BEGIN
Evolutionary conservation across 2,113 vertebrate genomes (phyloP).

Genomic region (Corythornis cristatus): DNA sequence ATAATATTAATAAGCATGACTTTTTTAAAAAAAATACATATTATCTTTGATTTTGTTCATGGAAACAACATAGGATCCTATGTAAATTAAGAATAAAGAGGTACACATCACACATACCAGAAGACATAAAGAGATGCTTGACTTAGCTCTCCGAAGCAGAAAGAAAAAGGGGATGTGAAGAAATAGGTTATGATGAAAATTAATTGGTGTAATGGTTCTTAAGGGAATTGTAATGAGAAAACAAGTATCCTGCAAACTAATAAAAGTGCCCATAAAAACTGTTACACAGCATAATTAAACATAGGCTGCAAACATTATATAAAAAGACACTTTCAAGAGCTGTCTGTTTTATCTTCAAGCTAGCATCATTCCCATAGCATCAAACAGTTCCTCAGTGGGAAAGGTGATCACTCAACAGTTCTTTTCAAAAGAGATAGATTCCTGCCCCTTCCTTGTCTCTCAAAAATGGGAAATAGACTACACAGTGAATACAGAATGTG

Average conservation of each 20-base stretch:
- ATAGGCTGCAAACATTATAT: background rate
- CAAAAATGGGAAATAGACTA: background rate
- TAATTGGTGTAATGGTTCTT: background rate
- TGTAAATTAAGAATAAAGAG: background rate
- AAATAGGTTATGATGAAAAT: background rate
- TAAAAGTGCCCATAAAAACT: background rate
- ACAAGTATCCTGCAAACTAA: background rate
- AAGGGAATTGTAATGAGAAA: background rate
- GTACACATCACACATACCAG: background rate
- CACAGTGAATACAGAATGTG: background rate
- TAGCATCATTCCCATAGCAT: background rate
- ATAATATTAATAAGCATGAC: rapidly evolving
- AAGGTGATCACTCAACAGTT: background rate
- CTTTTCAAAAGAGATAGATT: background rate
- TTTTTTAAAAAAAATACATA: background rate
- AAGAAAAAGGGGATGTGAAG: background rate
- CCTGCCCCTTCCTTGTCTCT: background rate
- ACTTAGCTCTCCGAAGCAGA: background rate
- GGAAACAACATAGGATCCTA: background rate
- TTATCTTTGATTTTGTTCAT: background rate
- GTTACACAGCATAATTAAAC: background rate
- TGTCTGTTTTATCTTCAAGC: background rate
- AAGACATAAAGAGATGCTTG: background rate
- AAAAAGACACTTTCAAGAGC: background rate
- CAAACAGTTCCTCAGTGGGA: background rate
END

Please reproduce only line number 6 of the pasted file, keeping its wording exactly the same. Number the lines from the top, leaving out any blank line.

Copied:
- TAATTGGTGTAATGGTTCTT: background rate